Even 16 years after he left office, Clinton stands out as a master of public speaking. Consider this, from a Memphis speech in 1993: “Sometimes, there are no answers from the outside in. Sometimes, the answers have to come from the values and the love and the stirrings and the voices that speak to us from within.” These are eloquent and moving lines. And though they come in at a sixth- or seventh-grade reading level on the Flesch-Kincaid index, no one would describe them as dumbed down.

Changing the political landscape doesn’t require sophisticated language. At the 1992 Republican National Convention, Pat Buchanan loaded the cannons of the culture wars when he declared that “there is a religious war going on in this country. It is a cultural war, as critical to the kind of nation we shall be as the Cold War itself. For this war is for the soul of America.” These blunt sentences, written at a fifth-grade level, helped push issues such as abortion, gay rights and religion center stage.

Even Trump’s language is often more powerful than his critics admit. “It is a beautiful thing to watch and a beautiful thing to behold,” Trump said this past week, after winning the Indiana primary and effectively clinching the Republican nomination. “We are going to make America great again.”

At a South Carolina campaign rally in December, Trump defended one of his favorite words. “I know words; I have the best words. . . . But there is no better word than ‘stupid.’ ” Forget how cavalier and blustery he sounds when challenging the intelligence of people who stand in his way: From a linguistic perspective, Trump is right. Why say “idiotic,” “misguided” or “disingenuous” when plain old “stupid” will do?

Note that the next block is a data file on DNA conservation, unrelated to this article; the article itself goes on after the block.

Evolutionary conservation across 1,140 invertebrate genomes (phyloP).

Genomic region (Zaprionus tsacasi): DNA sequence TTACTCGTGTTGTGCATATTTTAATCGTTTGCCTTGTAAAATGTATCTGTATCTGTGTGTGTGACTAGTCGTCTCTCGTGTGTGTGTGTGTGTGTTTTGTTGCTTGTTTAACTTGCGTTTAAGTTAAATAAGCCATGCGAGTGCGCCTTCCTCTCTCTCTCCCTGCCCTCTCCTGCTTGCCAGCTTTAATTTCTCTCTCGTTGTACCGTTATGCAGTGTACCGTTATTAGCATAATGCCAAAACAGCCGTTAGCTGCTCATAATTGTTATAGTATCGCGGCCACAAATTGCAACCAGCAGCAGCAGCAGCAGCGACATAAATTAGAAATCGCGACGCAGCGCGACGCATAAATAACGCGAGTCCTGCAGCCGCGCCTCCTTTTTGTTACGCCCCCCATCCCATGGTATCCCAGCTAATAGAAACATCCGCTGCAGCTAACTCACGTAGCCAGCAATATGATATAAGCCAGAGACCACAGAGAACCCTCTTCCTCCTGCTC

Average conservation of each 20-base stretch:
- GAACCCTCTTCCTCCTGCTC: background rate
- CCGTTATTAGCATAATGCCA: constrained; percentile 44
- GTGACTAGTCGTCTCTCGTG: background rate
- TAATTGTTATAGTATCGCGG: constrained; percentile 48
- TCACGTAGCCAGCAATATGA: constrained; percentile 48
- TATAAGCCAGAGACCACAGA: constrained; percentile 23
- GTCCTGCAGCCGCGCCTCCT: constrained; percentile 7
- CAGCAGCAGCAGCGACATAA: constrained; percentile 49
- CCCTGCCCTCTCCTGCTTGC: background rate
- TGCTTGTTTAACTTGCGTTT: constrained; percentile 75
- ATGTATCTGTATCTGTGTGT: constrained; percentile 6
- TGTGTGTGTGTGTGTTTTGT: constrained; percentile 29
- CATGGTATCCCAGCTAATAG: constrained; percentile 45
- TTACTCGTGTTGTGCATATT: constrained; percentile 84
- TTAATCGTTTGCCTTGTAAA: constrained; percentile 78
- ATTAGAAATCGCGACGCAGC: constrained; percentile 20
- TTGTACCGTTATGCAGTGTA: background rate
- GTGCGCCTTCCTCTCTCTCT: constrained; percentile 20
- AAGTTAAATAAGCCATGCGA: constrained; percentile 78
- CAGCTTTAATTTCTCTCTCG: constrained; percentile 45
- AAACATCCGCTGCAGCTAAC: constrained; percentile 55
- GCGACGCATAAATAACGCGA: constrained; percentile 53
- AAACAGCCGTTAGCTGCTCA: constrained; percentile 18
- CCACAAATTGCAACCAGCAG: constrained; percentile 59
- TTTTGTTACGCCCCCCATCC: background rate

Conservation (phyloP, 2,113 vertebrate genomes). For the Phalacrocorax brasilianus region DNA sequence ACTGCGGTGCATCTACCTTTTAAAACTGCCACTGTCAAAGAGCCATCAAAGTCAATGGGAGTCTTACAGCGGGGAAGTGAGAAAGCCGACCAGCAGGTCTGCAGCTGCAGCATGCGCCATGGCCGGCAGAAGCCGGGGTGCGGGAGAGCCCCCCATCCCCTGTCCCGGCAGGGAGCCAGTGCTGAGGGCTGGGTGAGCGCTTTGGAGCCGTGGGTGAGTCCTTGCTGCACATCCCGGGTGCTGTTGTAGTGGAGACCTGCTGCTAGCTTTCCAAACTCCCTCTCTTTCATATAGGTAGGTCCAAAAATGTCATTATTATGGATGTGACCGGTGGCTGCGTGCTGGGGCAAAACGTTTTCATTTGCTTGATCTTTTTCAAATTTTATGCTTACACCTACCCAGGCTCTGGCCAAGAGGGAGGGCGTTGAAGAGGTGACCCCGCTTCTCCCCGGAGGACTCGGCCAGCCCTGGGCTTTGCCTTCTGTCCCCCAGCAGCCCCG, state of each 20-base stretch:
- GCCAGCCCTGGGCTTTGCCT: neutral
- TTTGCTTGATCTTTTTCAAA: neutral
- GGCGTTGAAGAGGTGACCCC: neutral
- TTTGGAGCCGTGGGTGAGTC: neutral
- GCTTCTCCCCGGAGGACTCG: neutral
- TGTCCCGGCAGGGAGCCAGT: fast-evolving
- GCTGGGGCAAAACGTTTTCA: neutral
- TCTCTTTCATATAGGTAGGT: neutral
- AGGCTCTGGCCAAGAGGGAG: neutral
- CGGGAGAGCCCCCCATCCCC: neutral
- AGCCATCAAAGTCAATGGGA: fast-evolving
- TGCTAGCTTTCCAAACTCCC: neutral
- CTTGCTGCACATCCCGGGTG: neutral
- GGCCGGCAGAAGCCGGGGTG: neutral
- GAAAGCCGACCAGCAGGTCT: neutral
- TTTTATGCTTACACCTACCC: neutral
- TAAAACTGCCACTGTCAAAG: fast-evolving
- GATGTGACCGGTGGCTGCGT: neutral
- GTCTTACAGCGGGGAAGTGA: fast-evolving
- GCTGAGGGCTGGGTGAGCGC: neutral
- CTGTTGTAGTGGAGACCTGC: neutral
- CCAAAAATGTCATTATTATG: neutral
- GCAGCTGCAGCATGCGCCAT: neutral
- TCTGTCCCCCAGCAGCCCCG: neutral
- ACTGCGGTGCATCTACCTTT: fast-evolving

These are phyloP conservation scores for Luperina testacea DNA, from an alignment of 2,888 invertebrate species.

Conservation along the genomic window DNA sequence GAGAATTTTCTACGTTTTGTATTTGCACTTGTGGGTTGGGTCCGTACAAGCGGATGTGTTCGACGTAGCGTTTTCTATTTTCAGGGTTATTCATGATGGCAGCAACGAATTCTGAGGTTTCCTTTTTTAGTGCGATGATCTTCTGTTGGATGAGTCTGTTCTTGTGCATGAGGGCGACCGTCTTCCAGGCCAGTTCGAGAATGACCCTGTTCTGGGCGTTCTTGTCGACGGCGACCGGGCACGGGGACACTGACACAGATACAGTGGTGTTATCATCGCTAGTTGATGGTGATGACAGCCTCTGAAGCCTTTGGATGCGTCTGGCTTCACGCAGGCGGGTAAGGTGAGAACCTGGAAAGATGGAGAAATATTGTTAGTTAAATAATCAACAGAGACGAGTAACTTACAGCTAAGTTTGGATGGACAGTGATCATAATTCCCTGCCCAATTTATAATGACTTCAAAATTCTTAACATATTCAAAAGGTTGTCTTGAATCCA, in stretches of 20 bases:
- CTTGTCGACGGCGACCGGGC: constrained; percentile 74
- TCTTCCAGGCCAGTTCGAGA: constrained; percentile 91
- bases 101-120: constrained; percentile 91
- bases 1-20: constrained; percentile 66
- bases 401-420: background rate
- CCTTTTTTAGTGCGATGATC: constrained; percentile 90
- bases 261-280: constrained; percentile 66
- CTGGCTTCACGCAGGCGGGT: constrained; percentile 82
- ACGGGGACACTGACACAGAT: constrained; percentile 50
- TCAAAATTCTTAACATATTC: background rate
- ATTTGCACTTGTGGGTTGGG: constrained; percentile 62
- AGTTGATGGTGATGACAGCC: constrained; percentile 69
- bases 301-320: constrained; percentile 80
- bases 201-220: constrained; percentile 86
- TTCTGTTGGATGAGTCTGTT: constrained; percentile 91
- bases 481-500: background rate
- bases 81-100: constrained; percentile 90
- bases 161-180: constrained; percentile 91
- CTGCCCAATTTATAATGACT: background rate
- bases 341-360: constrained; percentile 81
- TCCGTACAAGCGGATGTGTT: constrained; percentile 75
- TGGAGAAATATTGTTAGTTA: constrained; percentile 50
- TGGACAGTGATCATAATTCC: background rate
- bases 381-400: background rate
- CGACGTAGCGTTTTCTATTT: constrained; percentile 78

New York magazine’s video called Trump’s low-level readability “a little mind-blowing.” It also showed a clip of Hillary Clinton stating, “Tonight, it’s clearer than ever that this may be one of the most consequential campaigns of our lifetimes.” That sentence is at a 10th-grade reading level. It has the same meaning if edited to “Tonight, it is clear this may be one of the most important campaigns of our lives,” a simpler sentence at a sixth-grade reading level. In this case, simpler language does not render the sentence less meaningful. It only makes it easier to understand.

No one in the press should find Trump’s “low-level” grammar to be “mind-blowing.” Most U.S. publications, including NPR and the New York Times, keep their writing at an intermediate reading level, according to Google’s reading level scores. Nitpicking Trump’s grammar while using similar language themselves shows a deep cynicism and an eagerness to play to their audiences’ desire to feel superior to Trump and his supporters.

The Flesch-Kincaid index measures Ernest Hemingway’s “The Old Man and the Sea” at a fourth-grade reading level. William Faulkner famously insulted Hemingway by saying, “He has never been known to use a word that might send a reader to the dictionary.” Hemingway countered: “Poor Faulkner. Does he really think big emotions come from big words?”

Politicians want to evoke big emotions. They are better at doing so when they emulate Hemingway rather than Faulkner. Trump will never send anyone to the dictionary, but why would he want to?

This does not mean Trump is a perfect public speaker. He is at times nearly incomprehensible. It can be impossible to sift through his sentence fragments and run-on sentences to find the ideas they contain. In many cases, they don’t communicate ideas; they communicate feelings, and often ugly ones.

But I can’t fault him for using simple words — it’s what every public speaker should do. Those criticizing him for it reveal their own ignorance, not his.